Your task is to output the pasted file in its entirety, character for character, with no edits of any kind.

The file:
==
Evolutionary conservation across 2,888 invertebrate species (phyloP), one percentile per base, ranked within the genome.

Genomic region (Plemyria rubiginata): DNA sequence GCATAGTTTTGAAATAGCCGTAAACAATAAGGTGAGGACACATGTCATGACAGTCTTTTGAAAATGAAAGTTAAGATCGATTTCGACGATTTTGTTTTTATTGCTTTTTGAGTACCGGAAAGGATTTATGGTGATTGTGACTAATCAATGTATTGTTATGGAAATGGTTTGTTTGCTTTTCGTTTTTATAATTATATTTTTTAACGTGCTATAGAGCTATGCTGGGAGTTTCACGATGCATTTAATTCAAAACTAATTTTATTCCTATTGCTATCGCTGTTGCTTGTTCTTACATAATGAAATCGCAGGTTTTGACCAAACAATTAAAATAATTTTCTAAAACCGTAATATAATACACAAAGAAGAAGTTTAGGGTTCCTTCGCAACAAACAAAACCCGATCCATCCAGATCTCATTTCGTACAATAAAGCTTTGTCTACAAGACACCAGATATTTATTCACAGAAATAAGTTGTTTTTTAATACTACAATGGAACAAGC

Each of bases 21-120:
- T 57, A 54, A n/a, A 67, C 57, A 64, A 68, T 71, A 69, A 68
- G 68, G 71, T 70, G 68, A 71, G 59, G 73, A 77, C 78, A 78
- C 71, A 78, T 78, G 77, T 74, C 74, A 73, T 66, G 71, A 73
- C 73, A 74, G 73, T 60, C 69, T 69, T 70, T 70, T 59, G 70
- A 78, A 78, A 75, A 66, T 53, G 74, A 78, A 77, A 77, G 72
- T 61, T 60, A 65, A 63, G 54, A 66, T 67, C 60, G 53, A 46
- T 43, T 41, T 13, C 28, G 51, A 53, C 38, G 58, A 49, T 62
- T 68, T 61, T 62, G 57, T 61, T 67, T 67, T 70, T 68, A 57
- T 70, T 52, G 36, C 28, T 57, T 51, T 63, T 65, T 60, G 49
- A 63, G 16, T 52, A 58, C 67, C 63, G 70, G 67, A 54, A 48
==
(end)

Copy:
Evolutionary conservation across 2,888 invertebrate species (phyloP), one percentile per base, ranked within the genome.

Genomic region (Plemyria rubiginata): DNA sequence GCATAGTTTTGAAATAGCCGTAAACAATAAGGTGAGGACACATGTCATGACAGTCTTTTGAAAATGAAAGTTAAGATCGATTTCGACGATTTTGTTTTTATTGCTTTTTGAGTACCGGAAAGGATTTATGGTGATTGTGACTAATCAATGTATTGTTATGGAAATGGTTTGTTTGCTTTTCGTTTTTATAATTATATTTTTTAACGTGCTATAGAGCTATGCTGGGAGTTTCACGATGCATTTAATTCAAAACTAATTTTATTCCTATTGCTATCGCTGTTGCTTGTTCTTACATAATGAAATCGCAGGTTTTGACCAAACAATTAAAATAATTTTCTAAAACCGTAATATAATACACAAAGAAGAAGTTTAGGGTTCCTTCGCAACAAACAAAACCCGATCCATCCAGATCTCATTTCGTACAATAAAGCTTTGTCTACAAGACACCAGATATTTATTCACAGAAATAAGTTGTTTTTTAATACTACAATGGAACAAGC

Each of bases 21-120:
- T 57, A 54, A n/a, A 67, C 57, A 64, A 68, T 71, A 69, A 68
- G 68, G 71, T 70, G 68, A 71, G 59, G 73, A 77, C 78, A 78
- C 71, A 78, T 78, G 77, T 74, C 74, A 73, T 66, G 71, A 73
- C 73, A 74, G 73, T 60, C 69, T 69, T 70, T 70, T 59, G 70
- A 78, A 78, A 75, A 66, T 53, G 74, A 78, A 77, A 77, G 72
- T 61, T 60, A 65, A 63, G 54, A 66, T 67, C 60, G 53, A 46
- T 43, T 41, T 13, C 28, G 51, A 53, C 38, G 58, A 49, T 62
- T 68, T 61, T 62, G 57, T 61, T 67, T 67, T 70, T 68, A 57
- T 70, T 52, G 36, C 28, T 57, T 51, T 63, T 65, T 60, G 49
- A 63, G 16, T 52, A 58, C 67, C 63, G 70, G 67, A 54, A 48